Learning Kinyarwanda, Seeing the Beauty of Rwanda

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My name is Bobby Briggs, a lawyer. I was born in Missouri, but moved all over the USA when I was young.  I went to college in Pennsylvania and just finished law school in New York. Now, New York City is what I call home.


The not so typical American

The not so typical American


In college, I really wanted to study abroad. My program director told me about a split program on Conflict Resolution in Rwanda and Uganda at the School for International Training (SIT). I had never been to Rwanda before, but I thought it might be an interesting experience.

Little did I know how much I would love it. Before going to Rwanda, you mostly hear about the genocide. I had seen a lot of movies, and read a few books. But they all centered around the genocide.

It wasn’t until I actually showed up in the country that I began to realize how wonderful it is. It was very different than the USA. The people were so kind and caring. The landscape was so beautiful. Kigali was well developed and so clean. None fit the traditional stereotype circulating in the US.


First Encounter with the Language ‘Kinyarwanda’

When I was in Rwanda, I lived in Nyamirambo. I lived with a host family, the Ngarambes. They took me in as one of their own, and I really felt like I was a part of the family. We grew very close. I still keep in close contact with them now.

I love Nyamirambo because people are always out doing something. Even late at night, people are walking around or going to restaurants.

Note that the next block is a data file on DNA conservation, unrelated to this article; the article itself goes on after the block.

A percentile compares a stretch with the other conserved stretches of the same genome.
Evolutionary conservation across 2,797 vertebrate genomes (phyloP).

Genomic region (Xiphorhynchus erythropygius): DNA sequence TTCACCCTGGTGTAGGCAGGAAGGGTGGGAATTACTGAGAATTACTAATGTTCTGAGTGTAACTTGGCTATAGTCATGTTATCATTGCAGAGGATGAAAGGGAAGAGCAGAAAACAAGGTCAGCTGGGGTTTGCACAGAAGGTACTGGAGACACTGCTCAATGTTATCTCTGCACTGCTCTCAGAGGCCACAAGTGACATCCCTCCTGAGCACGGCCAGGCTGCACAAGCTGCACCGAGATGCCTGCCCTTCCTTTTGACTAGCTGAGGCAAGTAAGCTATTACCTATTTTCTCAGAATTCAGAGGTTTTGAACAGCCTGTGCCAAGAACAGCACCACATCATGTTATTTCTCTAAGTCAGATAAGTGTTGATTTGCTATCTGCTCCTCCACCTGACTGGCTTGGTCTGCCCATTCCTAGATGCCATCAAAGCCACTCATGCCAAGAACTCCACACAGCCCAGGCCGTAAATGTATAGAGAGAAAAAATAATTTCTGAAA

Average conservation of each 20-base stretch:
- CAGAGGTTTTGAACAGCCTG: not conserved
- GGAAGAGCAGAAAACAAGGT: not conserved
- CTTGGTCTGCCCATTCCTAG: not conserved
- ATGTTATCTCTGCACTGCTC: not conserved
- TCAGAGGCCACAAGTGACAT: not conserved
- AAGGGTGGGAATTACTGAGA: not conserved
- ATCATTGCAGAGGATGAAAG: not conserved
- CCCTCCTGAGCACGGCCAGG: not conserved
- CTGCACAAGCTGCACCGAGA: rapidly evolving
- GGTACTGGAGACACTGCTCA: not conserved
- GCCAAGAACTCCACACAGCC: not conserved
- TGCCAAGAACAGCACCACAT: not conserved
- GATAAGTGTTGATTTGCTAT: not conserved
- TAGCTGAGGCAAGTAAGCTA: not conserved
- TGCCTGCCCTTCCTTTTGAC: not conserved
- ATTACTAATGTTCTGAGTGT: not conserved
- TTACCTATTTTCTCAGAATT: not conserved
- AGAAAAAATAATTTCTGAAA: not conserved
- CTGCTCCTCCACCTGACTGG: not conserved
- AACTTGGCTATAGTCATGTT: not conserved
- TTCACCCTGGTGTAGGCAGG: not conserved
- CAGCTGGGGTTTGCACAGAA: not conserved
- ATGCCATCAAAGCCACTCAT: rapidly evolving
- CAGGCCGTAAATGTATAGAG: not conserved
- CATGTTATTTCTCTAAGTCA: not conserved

I love Kinyarwanda. It is so different than most other African languages. Most African countries have hundreds of native languages, but Rwanda has one. I love the fact that no matter where I go in Rwanda, I can speak to people in Kinyarwanda. It is a really fun language to learn as well, although I find the pronunciations to be almost impossible sometimes!

Now that I am back in New York, it is hard for me to practice Kinyarwanda. I am hoping to find a teacher so I can keep learning the language.


My First Song in Kinyarwanda

I first started singing in Kinyarwanda in 2010, when I was first learning the language. I was writing Njyewe Nawe to help me learn. I never intended for it to be a public song that would be played on the radio. I just really like to write songs, and writing one in Kinyarwanda was really fun.



When I would travel around the country, sometimes I would play it for people. They seemed to really love it. Four years later, after I finished law school, I decided to produce the song and release it. Now, people in Rwanda could listen. It was my way of showing appreciation for the country and language.

My favorite phrase is “ndi munini”, which means “I’m fat.” That’s what I would say when I got on the taxis. I would always have to squeeze next to someone, and I’m a little bigger than the average Rwandan.

People would always laugh at that one.  Rwandans like to laugh. Sometime people would say “cyaaannneee” back to me, which meant, “Yes, very!”


The Future

It’s hard to know what is going to happen in the future. Right now, I work as a lawyer. I want to keep doing that. But I still love music, and I want to keep pursuing that as well. Recently, I released a new song with DJ Pius from Two4Real called “Ni Wowe Nshaka.” I have another song coming out in a couple months called “Ku Mutima.”  


I hope people like them!


Rwanda is a hard place to describe. It is so beautiful and the people are so kind. Those who still associate Rwanda only with genocide should visit the country for themselves. A person really needs to visit to fully understand how well Rwanda is doing.

Of course, the genocide should never be forgotten, but it is amazing to see how the  Rwandan people are healing, forgiving and moving forward together. I’m just happy I get to be friends with a lot of them.


Bobby Ngarambe and his passion, the language 'Kinyarwanda'

Bobby Ngarambe and his passion, the language ‘Kinyarwanda’



Photo credits – igihe.com